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Management Idea Round Up| Creativity and innovation—the two new buzzwords

LiveMint logoLiveMint 13-05-2014 Arundhati Ramanathan

Creativity and innovation are two words doing the rounds of corner rooms in every company. Successful companies such as Apple Inc., Google Inc. and Facebook have used creativity and innovation to create a niche for themselves, so much so that it has become an important factor in the long-term survival of a company.

Creativity centres on idea generation and innovation emphasizes idea implementation, which makes creativity critical for innovation, as long as an employee intentionally introduces and applies a new idea, method, or practice that results in innovation engagement, researchers from the UK’s Brunel University, University of Edinburgh and Rice University in the US, said in a recent study in the Journal of Management.

The nature of the job plays a big role in the extent of creative thinking that can be developed in companies, believe the researchers. Complex jobs that provide opportunities, use a variety of skills, have significant impact, and provide autonomy and feedback, are key to high levels of creativity.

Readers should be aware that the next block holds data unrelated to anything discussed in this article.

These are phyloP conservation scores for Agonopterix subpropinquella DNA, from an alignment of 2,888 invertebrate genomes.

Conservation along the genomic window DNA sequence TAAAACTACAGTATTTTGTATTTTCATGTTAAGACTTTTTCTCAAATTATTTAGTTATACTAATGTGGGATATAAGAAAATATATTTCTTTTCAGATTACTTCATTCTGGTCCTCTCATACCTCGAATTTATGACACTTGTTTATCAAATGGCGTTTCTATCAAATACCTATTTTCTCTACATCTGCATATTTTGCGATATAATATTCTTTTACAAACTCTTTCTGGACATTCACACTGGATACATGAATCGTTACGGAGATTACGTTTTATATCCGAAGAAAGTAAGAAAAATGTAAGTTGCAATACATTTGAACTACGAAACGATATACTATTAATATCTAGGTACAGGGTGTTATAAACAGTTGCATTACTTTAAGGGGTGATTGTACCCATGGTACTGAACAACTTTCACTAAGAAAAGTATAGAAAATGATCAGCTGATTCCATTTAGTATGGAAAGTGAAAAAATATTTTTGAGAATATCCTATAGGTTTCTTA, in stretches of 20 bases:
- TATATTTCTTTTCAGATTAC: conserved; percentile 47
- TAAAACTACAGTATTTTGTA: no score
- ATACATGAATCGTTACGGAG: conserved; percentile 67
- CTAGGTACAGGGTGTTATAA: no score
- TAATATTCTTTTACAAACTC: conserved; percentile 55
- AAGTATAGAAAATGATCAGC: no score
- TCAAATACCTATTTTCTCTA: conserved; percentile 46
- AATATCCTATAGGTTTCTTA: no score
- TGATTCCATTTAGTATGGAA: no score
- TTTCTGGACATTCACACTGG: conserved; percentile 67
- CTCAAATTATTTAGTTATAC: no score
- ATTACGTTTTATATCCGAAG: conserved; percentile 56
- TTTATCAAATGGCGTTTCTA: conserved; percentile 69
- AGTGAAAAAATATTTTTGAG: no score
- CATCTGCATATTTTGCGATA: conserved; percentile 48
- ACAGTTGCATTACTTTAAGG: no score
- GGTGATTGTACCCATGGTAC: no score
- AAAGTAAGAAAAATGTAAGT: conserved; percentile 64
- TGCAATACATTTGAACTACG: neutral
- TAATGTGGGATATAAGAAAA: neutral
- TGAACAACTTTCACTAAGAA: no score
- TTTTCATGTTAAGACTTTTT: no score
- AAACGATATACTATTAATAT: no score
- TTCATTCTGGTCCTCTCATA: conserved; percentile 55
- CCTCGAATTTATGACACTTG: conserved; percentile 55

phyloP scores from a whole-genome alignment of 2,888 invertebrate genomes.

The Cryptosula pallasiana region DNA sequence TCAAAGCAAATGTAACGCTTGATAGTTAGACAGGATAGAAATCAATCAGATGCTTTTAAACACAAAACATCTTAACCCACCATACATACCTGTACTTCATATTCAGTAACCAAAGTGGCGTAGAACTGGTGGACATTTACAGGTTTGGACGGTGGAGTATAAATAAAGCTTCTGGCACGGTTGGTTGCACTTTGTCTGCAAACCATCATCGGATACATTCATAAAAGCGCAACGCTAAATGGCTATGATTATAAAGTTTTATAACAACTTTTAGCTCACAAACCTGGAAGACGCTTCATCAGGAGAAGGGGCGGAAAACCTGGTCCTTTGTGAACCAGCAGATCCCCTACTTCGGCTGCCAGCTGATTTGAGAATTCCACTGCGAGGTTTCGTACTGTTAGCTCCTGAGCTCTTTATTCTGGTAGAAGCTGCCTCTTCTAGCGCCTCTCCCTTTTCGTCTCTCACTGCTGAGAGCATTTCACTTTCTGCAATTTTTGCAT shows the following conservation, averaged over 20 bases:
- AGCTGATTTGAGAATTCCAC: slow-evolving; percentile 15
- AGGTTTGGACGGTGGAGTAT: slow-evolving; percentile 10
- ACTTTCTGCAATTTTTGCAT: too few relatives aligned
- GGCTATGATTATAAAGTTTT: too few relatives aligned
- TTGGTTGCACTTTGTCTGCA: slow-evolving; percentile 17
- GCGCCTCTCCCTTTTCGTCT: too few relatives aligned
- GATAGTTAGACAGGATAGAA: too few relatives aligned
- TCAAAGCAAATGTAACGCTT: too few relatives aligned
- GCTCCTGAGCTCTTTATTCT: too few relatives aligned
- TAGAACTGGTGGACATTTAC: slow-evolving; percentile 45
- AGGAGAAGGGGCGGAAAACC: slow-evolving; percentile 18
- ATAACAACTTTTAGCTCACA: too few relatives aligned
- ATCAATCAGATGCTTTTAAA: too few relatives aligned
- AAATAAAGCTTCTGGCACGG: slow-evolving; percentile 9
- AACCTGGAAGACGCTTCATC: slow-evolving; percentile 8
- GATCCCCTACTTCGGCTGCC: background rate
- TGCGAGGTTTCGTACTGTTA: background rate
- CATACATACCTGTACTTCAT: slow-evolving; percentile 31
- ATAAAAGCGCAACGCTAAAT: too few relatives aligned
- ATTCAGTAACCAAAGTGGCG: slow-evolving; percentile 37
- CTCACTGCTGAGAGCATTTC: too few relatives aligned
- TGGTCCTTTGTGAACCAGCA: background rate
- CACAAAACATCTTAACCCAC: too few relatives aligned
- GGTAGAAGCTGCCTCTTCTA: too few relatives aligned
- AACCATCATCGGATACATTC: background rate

In contrast, routine jobs which do not require much intention and awareness may result in employees losing interest in coming up with new ideas, note the researchers. It also helps to have creativity goals for employees to reach, they say in the study.

Cultures also play a role. The researchers while reviewing studies in this area point out that among Eastern countries, organizational control fosters motivation, whereas for those in the West, the same organizational control acts as an inhibitor.

The researchers say that much of creativity is also tied to the workplace environment.

An organization, in order to foster creativity, must provide the resources for it, namely the finances, time availability and managerial practices like challenging work and supervisory encouragement.

However, a recently published Handbook of Organizational and Entrepreneurial Ingenuity says constraints create ingenious ideas, citing the example of engineers in an aeronautical firm who were faced with the problem of ice formation on the tip of the nose of the jet engine. The ice fragments crashed on the engine, damaging it. Working under cost constraints, instead of going with a change in design, the engineers simply proposed a rubber tip for the nose preventing ice formation.

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